It will be interesting to see how these attitudes shift once someone very public (e.g. President Trump) states an opinion one way or the other.

March 19, 2017 | Unregistered CommenterRoss Hartshorn

@Ross-- I agree that the high levels of perceived risk are worth noting. One sees high perceptions of risk, too, when the survey question asks "safe to eat?" That's one reason to view the results as survey artifacts-- people's behavior (prodigious consumption of GM foods, which make up 75% of supermarket food products) suggests they don't really have a clue/cue.

But it's interesting & making me wonder why these results have a partisan dimension that has evaded other surveys.

The trust items, too, rarely tell an interesting story b/c there is so little variance in them; respondents come out as super high science lovers regardless of cultural or political outlooks

March 19, 2017 | Registered CommenterDan Kahan

I think that there are layers and layers of conflated designations here.

The first, as I've brought up before is that our political landscape is not well described by a scale from "liberal Democrat" to "conservative Republican".

And "science", research into new areas, is not the same thing as "scientific progress", how a society decides to use the information provided by science.

But also, when it comes to actual metrics of food safety, or risks in general for that matter, science is very important, but scientists, as a profession aren't the deciders.

Corporations have proposed GMO crops that have been rejected by the FDA as unsafe, because, for example, they were deemed too likely to cause allergies. Corporations act with some restraint because they are not out to kill people in direct traceable manners. But are prone to cover-ups, especially of worker safety issues, as numerous bad examples demonstrate. And of course in foods, the long term confusion about high fat vs high sugar diets, and strong resistance to detailed nutritional labeling, can be attributed to such entities as the sugar lobby.

So when it comes to crops such as corn, there are things directly related to monocultures that tie to consumption patterns, environmental harm and economic structures. Support of policies that reject GMO crops, offen have to do with the fact that rejecting GMOs keeps out these particular crops and thus enables the perpetuation of smaller, more diversified farming. It is thus a policy tool that has very little to do with acceptance or rejection of the science of genomics.

So when the public is not worried about products that do make it to market, they are demonstrating some degree of confidence in the established order. Except, of course, Trump, in his budget proposals. is now in the process of trying to do away with much of the governmental end of that regulatory and scientific developmental research support structure. So what linkage does that have with confidence?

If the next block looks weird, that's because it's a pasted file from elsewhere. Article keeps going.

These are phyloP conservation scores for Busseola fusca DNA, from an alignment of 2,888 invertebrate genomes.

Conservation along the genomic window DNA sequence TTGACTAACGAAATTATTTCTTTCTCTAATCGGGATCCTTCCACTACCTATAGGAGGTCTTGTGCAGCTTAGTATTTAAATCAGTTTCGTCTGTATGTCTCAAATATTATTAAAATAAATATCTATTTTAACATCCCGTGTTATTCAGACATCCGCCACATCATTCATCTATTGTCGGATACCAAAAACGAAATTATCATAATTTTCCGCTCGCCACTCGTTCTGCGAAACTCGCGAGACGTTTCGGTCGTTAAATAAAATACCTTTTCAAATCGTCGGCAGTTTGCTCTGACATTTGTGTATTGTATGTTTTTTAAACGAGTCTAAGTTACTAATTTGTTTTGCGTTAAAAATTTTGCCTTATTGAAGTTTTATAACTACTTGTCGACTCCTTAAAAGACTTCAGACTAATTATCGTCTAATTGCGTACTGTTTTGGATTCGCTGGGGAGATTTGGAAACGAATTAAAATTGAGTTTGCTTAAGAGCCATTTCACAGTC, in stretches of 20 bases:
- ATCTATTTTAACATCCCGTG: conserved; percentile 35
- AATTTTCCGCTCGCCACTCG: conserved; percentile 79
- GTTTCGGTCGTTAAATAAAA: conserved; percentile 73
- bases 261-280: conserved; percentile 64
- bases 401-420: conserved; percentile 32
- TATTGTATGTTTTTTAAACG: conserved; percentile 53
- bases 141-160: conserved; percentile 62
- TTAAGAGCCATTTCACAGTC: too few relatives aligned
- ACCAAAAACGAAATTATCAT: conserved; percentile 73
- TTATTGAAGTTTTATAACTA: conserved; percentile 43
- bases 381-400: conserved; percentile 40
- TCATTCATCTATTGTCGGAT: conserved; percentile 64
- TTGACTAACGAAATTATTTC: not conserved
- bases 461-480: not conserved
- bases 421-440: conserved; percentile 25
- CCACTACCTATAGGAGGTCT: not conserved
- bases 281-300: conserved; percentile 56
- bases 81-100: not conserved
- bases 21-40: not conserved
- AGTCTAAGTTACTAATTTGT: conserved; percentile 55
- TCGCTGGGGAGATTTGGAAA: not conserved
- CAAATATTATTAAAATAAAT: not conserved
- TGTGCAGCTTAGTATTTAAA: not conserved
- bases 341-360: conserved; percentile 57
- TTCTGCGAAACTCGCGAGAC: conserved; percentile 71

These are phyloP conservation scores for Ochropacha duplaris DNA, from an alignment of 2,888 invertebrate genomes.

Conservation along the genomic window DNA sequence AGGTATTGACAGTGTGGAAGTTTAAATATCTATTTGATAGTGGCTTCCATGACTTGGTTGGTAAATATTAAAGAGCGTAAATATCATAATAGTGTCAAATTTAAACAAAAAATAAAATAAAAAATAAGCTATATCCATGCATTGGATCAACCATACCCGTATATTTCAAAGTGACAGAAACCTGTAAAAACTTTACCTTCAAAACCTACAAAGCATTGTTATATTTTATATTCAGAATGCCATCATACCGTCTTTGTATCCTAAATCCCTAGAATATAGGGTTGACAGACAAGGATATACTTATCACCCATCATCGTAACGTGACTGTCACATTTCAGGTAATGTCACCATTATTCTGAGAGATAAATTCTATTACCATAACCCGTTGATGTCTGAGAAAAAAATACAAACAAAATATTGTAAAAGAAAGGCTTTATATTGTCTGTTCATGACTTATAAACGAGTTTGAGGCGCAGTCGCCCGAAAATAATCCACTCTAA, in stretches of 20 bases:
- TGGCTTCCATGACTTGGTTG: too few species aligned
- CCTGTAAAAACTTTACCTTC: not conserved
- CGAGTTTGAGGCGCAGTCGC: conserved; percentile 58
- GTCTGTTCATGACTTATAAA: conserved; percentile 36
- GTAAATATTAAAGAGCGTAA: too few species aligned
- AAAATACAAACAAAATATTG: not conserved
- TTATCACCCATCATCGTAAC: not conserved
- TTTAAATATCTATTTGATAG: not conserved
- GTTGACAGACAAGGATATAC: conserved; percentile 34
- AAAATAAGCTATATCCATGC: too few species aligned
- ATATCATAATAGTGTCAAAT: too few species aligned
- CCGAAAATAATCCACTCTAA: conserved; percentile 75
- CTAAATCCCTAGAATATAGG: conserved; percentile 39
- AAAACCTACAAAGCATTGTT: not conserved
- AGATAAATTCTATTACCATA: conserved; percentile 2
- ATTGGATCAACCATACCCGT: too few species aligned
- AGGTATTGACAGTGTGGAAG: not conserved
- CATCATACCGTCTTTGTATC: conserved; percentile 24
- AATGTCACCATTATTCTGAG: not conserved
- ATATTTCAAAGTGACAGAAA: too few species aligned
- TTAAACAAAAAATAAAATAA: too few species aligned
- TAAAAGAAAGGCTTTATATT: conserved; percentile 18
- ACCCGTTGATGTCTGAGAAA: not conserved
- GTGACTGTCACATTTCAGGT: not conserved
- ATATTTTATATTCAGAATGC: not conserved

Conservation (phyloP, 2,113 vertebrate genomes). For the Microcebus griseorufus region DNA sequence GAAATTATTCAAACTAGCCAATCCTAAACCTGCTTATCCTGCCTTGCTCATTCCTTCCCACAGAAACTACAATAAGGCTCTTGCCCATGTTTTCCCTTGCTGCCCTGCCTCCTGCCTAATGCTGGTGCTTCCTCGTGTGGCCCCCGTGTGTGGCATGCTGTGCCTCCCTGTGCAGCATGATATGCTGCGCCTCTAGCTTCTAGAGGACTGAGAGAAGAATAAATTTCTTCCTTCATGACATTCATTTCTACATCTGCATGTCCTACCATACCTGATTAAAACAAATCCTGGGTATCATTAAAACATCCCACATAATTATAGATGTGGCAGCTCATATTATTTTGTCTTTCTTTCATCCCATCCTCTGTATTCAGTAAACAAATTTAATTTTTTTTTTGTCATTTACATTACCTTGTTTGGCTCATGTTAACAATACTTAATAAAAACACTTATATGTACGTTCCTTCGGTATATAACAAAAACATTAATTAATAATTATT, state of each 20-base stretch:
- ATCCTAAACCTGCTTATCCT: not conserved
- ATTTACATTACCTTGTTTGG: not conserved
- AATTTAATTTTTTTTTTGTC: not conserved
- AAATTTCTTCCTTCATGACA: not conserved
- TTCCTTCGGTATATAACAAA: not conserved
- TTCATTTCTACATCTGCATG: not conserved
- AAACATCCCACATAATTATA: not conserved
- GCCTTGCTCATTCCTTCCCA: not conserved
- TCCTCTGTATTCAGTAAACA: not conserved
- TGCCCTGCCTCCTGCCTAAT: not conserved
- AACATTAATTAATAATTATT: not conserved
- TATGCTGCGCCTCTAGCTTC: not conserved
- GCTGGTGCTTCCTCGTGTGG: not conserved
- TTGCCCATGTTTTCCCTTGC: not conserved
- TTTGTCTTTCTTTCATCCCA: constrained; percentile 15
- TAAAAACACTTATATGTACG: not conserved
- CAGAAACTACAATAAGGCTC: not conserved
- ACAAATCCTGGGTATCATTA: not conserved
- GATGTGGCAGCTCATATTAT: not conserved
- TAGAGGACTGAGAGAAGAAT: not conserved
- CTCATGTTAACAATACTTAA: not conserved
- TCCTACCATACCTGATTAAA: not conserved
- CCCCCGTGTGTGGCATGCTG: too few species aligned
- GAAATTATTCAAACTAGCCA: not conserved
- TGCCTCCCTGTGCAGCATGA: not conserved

Simply saying that "GMOs are safe" is scientifically ignorant unless done so in some greater context in which the respondent is answering the question within a greater assumed context. Successful (high test scoring) students do this all the time, answering the question the way that the professor meant it to be answered.

The fact that genetic modification can be used in various nefarious ways becomes more important going forward, as the newly emerging technologies such as CRISPR will be much easier to implement. This means that for safety, new regulatory and testing mechanisms will be needed to protect the public.

The science of science communication could inform us as to the best strategies to communicate the complexity of these issues to the public in a manner in which the public can be expected to respond intelligently with support for good developmental and regulatory programs.

A lot of our problem now stems from complacency, given an up to this point system that is providing us with relatively safe foodstuffs and drugs, cleaner air and water than in the past, and near elimination of many once common diseases thanks to high vaccination levels. This complacency leads to a vulnerability to being derailed by special interest groups unless we are able to communicate to the public how these structures work. Which, in my opinion is going to take evaluation mechanisms with more complexity than that reflected in the questions above.

March 21, 2017 | Unregistered CommenterGaythia Weis

Off topic but still in the same information ecosystem: One of the odder bits of farm life, corporate information restrictions and who are you going to trust: https://motherboard.vice.com/en_us/article/why-american-farmers-are-hacking-their-tractors-with-ukrainian-firmware

March 22, 2017 | Unregistered CommenterGaythia Weis

PostPost a New Comment

Enter your information below to add a new comment.

My response is on my own website »
Author Email (optional):
Author URL (optional):
Post:
 
Some HTML allowed: <a href="" title=""> <abbr title=""> <acronym title=""> <b> <blockquote cite=""> <code> <em> <i> <strike> <strong>